keywords = "models of care, antenatal care, quality care, pregnancy, continuity of care",
author = "Andrew Symon and Alison McFadden and Marianne White and Katrina Fraser and Allison Cummins",
year = "2018",
month = "8",
day = "14",
doi = "10.1371/journal.pone.0200640",
language = "English",
volume = "13",
pages = "1--14",
journal = "PLoS ONE",
issn = "1932-6203",
publisher = "Public Library of Science",
number = "8",

}

Adapting the Quality Maternal and Newborn Care (QMNC) Framework to evaluate models of antenatal care : A pilot study. / Symon, Andrew (Lead / Corresponding author); McFadden, Alison; White, Marianne; Fraser, Katrina; Cummins, Allison.

In: PLoS ONE, Vol. 13, No. 8, e0200640, 14.08.2018, p. 1-14.

Research output: Contribution to journalArticle

TY - JOUR

T1 - Adapting the Quality Maternal and Newborn Care (QMNC) Framework to evaluate models of antenatal care

T2 - A pilot study

AU - Symon, Andrew

AU - McFadden, Alison

AU - White, Marianne

AU - Fraser, Katrina

AU - Cummins, Allison

PY - 2018/8/14

Y1 - 2018/8/14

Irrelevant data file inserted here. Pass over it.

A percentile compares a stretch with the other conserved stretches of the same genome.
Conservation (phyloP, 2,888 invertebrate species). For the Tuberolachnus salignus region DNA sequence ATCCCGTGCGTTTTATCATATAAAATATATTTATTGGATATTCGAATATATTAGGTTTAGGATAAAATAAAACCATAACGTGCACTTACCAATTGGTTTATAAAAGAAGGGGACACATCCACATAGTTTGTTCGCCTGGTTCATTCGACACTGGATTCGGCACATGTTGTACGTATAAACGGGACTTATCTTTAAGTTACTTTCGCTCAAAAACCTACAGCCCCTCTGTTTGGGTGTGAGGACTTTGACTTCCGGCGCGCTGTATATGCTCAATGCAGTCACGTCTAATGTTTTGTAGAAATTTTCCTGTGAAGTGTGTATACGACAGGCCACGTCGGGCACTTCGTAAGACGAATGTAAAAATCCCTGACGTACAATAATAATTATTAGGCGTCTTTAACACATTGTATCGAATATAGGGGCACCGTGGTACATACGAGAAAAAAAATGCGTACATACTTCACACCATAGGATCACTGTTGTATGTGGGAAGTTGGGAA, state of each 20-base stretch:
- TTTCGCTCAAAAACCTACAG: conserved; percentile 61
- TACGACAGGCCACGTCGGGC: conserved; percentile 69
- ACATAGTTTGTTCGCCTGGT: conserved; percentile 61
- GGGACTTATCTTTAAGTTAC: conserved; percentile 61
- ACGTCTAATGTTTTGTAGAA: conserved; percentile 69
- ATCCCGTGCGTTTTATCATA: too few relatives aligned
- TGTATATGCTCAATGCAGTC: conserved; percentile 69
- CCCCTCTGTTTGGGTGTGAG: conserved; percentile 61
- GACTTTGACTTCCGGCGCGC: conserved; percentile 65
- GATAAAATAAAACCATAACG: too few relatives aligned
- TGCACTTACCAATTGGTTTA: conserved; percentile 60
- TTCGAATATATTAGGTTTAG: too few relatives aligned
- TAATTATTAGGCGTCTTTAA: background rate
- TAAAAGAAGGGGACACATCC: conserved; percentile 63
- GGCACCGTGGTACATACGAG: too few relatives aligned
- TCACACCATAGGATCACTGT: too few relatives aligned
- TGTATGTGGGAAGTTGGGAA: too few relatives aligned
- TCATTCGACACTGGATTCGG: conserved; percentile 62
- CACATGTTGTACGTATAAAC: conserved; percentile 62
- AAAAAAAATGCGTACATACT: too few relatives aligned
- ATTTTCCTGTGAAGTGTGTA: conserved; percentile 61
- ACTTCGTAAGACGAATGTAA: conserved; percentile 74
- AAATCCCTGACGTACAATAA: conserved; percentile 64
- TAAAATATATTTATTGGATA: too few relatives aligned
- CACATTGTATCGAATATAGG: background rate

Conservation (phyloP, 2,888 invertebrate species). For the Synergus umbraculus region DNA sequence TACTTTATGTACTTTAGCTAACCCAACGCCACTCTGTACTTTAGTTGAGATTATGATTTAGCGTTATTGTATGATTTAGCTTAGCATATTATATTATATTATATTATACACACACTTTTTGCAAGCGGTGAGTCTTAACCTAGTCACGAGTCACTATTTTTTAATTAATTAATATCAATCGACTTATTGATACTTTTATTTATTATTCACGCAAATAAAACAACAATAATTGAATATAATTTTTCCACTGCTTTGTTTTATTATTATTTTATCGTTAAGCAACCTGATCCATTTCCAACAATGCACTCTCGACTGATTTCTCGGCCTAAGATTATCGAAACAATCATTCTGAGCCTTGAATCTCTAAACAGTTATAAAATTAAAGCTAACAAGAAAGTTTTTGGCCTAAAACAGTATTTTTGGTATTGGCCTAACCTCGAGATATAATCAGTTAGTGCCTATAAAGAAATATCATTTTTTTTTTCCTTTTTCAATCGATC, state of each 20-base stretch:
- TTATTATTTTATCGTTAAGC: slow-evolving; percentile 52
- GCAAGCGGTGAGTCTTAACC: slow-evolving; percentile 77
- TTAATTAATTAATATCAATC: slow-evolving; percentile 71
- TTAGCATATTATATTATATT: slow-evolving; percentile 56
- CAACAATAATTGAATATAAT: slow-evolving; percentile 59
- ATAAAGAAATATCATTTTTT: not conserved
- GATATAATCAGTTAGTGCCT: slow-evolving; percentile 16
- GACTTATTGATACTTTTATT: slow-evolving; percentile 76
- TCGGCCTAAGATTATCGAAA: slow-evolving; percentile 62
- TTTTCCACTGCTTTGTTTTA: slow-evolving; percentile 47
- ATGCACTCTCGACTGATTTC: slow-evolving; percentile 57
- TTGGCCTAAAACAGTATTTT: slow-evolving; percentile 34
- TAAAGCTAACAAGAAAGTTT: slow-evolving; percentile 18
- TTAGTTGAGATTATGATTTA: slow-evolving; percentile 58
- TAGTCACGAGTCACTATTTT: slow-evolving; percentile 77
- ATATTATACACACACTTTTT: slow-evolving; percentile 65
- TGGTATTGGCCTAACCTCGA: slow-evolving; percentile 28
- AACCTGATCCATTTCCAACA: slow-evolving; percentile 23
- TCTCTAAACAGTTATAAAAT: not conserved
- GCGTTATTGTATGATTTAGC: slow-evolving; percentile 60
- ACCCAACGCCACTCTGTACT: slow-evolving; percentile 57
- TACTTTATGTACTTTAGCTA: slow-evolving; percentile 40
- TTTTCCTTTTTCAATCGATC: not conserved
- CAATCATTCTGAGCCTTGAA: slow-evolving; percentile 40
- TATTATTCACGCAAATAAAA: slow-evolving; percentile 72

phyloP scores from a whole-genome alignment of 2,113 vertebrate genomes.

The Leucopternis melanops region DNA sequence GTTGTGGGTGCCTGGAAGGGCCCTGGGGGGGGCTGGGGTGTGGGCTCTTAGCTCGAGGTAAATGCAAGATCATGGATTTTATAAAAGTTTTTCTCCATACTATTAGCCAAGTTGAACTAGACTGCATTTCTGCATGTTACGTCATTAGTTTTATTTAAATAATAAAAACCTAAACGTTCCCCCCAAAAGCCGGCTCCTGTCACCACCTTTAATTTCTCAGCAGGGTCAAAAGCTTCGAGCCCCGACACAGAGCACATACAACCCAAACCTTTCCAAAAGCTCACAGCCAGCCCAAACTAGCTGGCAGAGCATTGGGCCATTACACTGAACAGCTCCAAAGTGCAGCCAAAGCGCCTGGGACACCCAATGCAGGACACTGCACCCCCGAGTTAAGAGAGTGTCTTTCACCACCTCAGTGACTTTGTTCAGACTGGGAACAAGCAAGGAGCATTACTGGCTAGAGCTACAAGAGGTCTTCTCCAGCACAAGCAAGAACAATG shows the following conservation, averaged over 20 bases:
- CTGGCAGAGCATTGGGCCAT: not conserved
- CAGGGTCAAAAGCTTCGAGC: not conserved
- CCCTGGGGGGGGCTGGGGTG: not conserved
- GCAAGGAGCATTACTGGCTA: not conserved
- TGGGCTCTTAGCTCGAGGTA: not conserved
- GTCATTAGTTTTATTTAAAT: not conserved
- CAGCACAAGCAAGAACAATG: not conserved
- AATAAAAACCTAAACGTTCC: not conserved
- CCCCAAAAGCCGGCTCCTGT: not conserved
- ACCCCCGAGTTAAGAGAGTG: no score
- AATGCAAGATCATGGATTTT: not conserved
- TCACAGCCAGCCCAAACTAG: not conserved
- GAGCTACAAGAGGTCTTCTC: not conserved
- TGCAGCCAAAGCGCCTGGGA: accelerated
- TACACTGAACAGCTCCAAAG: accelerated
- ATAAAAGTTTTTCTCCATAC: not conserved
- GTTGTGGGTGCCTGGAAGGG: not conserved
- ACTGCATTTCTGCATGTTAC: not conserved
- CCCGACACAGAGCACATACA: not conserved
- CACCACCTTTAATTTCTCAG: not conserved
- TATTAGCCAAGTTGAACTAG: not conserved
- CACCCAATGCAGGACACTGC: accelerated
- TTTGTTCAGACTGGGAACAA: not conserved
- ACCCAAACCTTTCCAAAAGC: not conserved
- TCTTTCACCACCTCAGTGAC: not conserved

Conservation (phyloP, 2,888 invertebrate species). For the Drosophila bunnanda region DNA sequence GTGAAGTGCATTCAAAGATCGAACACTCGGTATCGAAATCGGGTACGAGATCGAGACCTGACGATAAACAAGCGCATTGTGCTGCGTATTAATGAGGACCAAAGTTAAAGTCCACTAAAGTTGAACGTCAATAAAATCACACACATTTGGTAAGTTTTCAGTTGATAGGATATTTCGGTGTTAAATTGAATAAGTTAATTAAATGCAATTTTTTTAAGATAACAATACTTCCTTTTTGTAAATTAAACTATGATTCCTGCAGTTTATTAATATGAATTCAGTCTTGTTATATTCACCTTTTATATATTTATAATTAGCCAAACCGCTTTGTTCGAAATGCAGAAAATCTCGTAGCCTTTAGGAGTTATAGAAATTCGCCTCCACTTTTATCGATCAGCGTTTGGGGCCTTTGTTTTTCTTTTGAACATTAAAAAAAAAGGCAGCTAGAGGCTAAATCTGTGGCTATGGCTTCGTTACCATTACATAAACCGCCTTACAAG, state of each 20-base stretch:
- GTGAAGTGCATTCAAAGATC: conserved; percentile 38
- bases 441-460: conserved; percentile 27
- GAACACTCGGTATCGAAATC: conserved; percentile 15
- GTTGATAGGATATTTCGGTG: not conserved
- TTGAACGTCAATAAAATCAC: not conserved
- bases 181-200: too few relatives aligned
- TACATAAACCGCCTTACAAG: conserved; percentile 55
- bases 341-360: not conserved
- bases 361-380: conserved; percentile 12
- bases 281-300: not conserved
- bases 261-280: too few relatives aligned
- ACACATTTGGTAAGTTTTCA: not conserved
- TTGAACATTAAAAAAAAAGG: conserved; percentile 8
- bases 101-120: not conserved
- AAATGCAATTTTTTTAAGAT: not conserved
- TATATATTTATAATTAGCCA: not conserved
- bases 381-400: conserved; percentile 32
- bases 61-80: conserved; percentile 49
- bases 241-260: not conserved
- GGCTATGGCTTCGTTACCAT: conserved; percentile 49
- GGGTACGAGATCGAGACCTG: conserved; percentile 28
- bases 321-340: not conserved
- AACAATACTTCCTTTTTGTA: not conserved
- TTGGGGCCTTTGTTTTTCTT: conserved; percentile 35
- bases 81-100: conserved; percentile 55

N2 - Background: Recent evidence indicates that continuity models of maternity care result in improved clinical and psychosocial outcomes, but their causal mechanisms are poorly understood. The recent Lancet Series on Midwifery’s Quality Maternal and Newborn Care Framework describes five components of quality care and their associated characteristics. As an initial step in developing this Framework into an evaluation toolkit, we transformed its components and characteristics into a topic guide to assess stakeholder perceptions and experiences of care provided and received. The main purpose of this study was to assess the feasibility of this process.Methods: We conducted twelve focus groups in two Scottish health board areas with 13 pregnant women, 18 new mothers, 26 midwives and 12 obstetricians who had experience of a range of different models of maternity care. Transcripts were analysed using a six-phase approach of thematic analysis. We mapped the identified themes and sub-themes back to the Framework.Results: The emerging themes and sub-themes demonstrated the feasibility of using the QMNC framework as a data collection tool, and as a lens for analysing the data. Of the four emerging themes, only Organisation Culture / Work Structure’ mapped directly to a single Framework component. The others - ‘Relationships’; ‘Information and support’; and ‘Uncertainty’ – mapped to between two and five components, illustrating the interconnectedness of the Framework’s components. Some negative sub-themes mirrored positive Framework characteristics of care. Some re-phrasing and re-ordering of the topic guides in later focus groups ensured we could cover all aspects of the Framework adequately.Conclusion: Adapting the Quality Maternal and Newborn Care Framework enabled us to focus on aspects of care which worked well and which didn’t work well for these key stakeholders. Identifying ‘what works for whom and why’ in different models of care is a necessary step in reinforcing and replicating the most effective models of care.